Stung by congressional concerns about the start of a "national, police state," the Justice Department retreated yesterday from its approval of an expanded FBI computer program to exchange information with state and local law enforcement agencies.

Deputy Attorney General Peter F. Flaherty, who approved the request for FBI "message switching" to other agencies on May 19, said, "We have a hold on it now. We are re-examining the authorization. We don't want to violate anyone's civil liberties."

Flaherty's decision was met with cries of alarm by key members of the House Judiciary Committee, especially because a similar request by FBI Director Clarence M. Kelley was turned down last year by then-Attorney General Edward H. Levi after their objections.

Rep. Don Edwards (D-Calif.), chairman of the House Judiciary Subcommittee on Civil and Constitutional Rights, said yesterday that he plans to call Flaherty to a hearing in early July to explain his action.

"We're disturbed that they [Justice Department officials] made a major decision without consulting us," Edwards said. "The subcommitte has strong objections to national intelligence networks. It poses all kinds of spectres."

The project approved by Flaherty would let local and state police departments communicate with each other through the FBI computer system. Opponents fear that such a "message switching" system would be the first step toward a nationwide police computer network at the center of which would be the FBI, monitoring all traffic.

At present, the FBI's computerized National Crime Information Center stores files on wanted and missing persons, six kinds of stolen property and, to a lesser extent, indivdual criminal histories, according to Raymond Young, an NCIC official.

At present, a police in say, Philadelphia, can ask the NCIC computer whether it has in its memory a report that a given car is stolen, and that computer can rapidly come back with a response that, for example, a Los Angeles agency has made such a claim.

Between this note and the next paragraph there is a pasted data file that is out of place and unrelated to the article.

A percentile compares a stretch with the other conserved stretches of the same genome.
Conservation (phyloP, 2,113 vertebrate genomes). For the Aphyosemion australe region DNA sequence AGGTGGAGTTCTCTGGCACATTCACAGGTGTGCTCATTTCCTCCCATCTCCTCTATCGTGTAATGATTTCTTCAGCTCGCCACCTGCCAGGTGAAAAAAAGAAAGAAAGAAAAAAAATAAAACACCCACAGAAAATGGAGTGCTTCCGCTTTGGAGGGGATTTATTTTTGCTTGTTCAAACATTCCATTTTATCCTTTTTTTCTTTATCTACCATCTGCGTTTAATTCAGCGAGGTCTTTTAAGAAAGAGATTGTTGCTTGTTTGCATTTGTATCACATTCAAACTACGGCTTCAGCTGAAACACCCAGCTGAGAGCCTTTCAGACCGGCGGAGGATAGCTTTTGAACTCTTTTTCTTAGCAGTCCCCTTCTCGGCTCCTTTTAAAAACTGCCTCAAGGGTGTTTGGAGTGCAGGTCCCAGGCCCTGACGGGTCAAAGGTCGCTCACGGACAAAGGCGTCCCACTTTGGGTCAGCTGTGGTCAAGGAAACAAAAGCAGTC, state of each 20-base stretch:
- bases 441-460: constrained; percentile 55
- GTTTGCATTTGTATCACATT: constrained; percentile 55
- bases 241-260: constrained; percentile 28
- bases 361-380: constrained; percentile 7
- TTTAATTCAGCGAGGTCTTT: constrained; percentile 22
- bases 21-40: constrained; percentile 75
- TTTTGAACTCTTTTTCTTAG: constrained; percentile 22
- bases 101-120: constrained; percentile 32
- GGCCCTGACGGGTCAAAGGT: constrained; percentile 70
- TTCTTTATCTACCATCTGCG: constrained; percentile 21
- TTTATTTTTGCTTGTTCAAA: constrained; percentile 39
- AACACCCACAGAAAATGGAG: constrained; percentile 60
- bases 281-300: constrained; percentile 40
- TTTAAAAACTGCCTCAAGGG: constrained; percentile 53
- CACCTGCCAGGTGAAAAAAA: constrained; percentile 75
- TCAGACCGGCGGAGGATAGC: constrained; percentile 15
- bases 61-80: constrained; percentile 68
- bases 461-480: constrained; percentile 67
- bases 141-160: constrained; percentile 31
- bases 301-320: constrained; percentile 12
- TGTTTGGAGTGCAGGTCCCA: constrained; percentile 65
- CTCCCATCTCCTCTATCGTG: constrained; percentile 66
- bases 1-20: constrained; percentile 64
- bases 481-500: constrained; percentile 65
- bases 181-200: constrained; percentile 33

What the computer can't do is put the Phildadelphia police in touch with the Los Angeles police for a confirmation that the report is not out-of-date, a false alarm, or otherwise wrong.

That confirmation inquiry must be made by mail or telephone.

Flahertys approval last month would allow FBI-computer system to switch such confirmation messages between the local jurisdictions, on all files except the individual criminal histories, Young said.

It would also allow NCIC to switch messages from Puerto Rico to a separate computer network run by a group of state police agencies, and back and forth between the United States and Canada.

Critics such as Edwards and Rep. John E. Moss (D-Calif.) have expressed concern that the message switching program is a first step in making the FBI a "Big Brother" monitoring all communications between other police agencies.

"This move is not only ill-advised, but poses a bisic threat to the civil liberties and privacy of every citizen," Moss said in a June 8 letter to Attorney General Griffin B. Bell.

Flaherty acknowledged yesterday in a phone interview that he had not consulted with congressional leaders before approving the expanded FBI computer program.

"Perhaps I should have," he said. "I certainly want to talk to Mr. Edwards and Mr. Moss. We're still in the preliminary, exploratory stages on this . . . Nothing has been etched in stone."